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Abe puts best foot forward in Myanmar to tap ‘last frontier’

by Maya Kaneko

Kyodo

Shinzo Abe spoke of his personal bond with Myanmar during his official visit, the first by a Japanese prime minister in 36 years, as he sought to boost Japan’s presence and tap its significant growth potential.

Pledging fresh aid worth ¥91 billion and canceling roughly ¥190 billion in debt owed by Myanmar during his talks with Myanmar President Thein Sein in the capital, Naypyitaw, Abe expressed pride in the fact that Japan has led the international community in implementing debt relief measures for the swiftly emerging country.

The trip is designed to showcase Abe’s commitment to supporting Myanmar, which has been drawing much interest from across the globe following its shift to a democratic government in March 2011. The prime minister is being accompanied by representatives from some 40 Japanese companies, including major trading houses, manufacturers, financial institutions and construction firms.

Abe emphasized that aiding the country’s nascent democratic and economic steps would benefit both sides, as Myanmar, which was cut off from the global economy during its junta decades, now requires foreign investment, technology and knowhow — all of which Japan can provide — to improve its infrastructure and accelerate the nation-building process.

Abe sees Myanmar’s needs as a perfect match with his recently unveiled policy of tripling Japan’s infrastructure-related exports to ¥30 trillion by 2020, and he vowed to serve as a “top salesman” for Japanese technologies and products during his visit to the commercial capital of Yangon on Saturday.

With an abundance of natural resources, a comparatively cheap and ample labor force and a population of around 60 million, Myanmar has been dubbed Asia’s “last frontier” and foreign businesses are dashing to grab a slice of the pie.

World leaders such as U.S. President Barack Obama, British Prime Minister David Cameron and European Union foreign affairs chief Catherine Ashton have all visited Myanmar since 2011 and lifted economic sanctions imposed when the country was under military rule.

Japan, which froze its yen loans to Myanmar 26 years ago due to its political instability and mountainous outstanding debt, also said it would resume loans to assist its continued development.

Abe is now trying to jump on the bandwagon and profit from the startling emergence of Myanmar, which was economically dependent on China, which borders it, and Southeast Asian nations while the generals were running the show.

In an apparent bid to avoid giving the impression Japan is only interested in snatching up business opportunities, Abe stressed that his administration aims to bolster bilateral ties by promoting political and security cooperation, as well as cultural and interpersonal exchanges.

Cementing a relationship with Myanmar is vital to Japan in countering China’s growing clout in the region, at a time when Sino-Japanese ties remain badly strained over the Senkakus sovereignty dispute, experts said.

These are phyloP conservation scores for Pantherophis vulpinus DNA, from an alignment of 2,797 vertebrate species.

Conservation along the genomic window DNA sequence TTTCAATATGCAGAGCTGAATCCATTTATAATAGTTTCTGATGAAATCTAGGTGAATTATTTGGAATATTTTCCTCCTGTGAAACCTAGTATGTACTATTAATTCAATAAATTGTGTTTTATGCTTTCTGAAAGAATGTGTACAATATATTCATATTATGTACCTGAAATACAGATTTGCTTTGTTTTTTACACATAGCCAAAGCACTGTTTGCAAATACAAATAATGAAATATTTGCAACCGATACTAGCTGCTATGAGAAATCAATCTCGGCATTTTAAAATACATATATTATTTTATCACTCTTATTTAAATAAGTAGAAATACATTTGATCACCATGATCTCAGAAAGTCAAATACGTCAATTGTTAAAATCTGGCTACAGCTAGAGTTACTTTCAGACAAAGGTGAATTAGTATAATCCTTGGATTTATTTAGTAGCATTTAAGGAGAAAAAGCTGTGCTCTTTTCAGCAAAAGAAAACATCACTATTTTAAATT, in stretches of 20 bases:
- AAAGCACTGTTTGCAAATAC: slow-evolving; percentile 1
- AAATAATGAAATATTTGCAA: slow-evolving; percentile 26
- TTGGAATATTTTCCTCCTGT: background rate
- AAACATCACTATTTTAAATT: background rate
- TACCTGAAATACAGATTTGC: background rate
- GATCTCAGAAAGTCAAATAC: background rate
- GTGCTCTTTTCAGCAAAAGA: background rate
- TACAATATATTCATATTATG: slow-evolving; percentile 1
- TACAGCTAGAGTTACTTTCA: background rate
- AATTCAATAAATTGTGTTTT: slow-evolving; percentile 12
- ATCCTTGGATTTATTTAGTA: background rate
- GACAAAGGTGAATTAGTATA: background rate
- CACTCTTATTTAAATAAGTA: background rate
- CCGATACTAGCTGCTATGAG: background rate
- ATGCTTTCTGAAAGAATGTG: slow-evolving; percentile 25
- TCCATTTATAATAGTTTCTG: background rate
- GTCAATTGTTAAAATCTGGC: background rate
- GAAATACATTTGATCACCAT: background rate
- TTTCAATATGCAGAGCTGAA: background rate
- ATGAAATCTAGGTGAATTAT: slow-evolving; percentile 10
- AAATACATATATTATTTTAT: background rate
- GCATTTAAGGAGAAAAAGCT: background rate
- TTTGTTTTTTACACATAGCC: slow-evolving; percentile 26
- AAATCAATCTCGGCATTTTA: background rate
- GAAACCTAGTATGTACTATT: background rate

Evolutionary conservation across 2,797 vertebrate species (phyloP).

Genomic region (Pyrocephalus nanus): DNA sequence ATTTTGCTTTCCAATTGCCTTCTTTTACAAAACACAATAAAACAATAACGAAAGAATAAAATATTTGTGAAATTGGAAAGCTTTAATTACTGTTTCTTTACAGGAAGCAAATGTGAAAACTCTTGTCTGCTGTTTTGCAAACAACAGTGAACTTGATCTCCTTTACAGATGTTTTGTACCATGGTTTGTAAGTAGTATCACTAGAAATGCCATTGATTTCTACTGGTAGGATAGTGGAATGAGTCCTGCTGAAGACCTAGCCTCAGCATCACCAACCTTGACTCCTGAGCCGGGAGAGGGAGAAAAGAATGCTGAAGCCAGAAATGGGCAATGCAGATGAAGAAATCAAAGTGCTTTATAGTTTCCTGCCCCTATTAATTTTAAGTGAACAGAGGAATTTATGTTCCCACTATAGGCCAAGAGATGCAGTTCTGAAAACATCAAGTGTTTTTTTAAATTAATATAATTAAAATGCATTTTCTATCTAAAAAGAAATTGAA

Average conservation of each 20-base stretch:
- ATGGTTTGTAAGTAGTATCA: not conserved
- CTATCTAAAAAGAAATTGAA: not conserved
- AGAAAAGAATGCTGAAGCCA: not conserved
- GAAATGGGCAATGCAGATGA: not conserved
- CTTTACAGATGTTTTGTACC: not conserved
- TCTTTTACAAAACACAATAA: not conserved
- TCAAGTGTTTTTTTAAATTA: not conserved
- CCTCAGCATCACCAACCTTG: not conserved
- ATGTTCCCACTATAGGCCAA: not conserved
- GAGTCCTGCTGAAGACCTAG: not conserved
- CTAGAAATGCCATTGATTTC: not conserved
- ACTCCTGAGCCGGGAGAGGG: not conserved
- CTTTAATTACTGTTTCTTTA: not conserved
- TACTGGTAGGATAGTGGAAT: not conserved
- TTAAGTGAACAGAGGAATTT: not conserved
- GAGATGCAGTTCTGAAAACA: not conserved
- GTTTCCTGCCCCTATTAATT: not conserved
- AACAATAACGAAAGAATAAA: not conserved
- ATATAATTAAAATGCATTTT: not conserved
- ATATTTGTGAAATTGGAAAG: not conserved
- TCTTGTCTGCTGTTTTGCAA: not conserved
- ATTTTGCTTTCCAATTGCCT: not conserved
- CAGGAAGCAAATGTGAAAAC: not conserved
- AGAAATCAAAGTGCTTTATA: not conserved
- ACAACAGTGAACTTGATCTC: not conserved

Abe originally had been scheduled to attend a trilateral summit with China and South Korea in Seoul, but after it was postponed amid the Senkaku Islands imbroglio he decided to visit Myanmar instead.

The prime minister expressed his personal attachment to Myanmar, noting that both his father and grandfather — former Foreign Minister Shintaro Abe and former Prime Minister Nobusuke Kishi — had traveled to the country. Abe and his wife, Akie, who is accompanying him on the trip, are also engaged in activities to support children’s education in the country.

Toshihiro Kudo, a senior research fellow and expert on Myanmar issues at the Institute of Developing Economies, said that although Abe has lagged behind leaders of other countries in visiting Myanmar, his trip is nevertheless significant because it demonstrates how committed Japan is to supporting the country’s reform and development.

Kudo said the still limited size of Myanmar’s untapped market means investing in it hasn’t had a major impact on the Japanese economy, but that Japanese businesses dealing in infrastructure development or farm sector modernization could still cash in.

He said Japan, whose companies are increasingly seeking alternative investment destinations to China, and Myanmar, which is trying to diversify its economic partners, can establish a win-win relationship.

“When Myanmar was under military rule, countries such as China and Thailand invested in its natural resources development projects. But such investments did not spur job creation locally,” Kudo said.

Myanmar needs to boost its manufacturing sector with Japan’s help to achieve “inclusive growth” that creates employment opportunities for local workers, he said.

But Kudo added that since Myanmar is trying to gain increased access to the global economy and community, he believes its government attaches more importance to the U.S. than Japan.

“Myanmar sees Japan as a generous country with much money, but regards it only as a ‘pass point.’ It believes the United States holds the ticket to the international community,” Kudo said, describing the relationship as a “one-sided love” affair in which Japan’s affections will not necessarily be reciprocated.

Thein Sein held talks with Obama in Washington last week, becoming Myanmar’s first leader to pay a state visit to the U.S. capital in nearly 50 years. During their talks, the two leaders reaffirmed the need to further drive Myanmar’s democratization and economic reforms.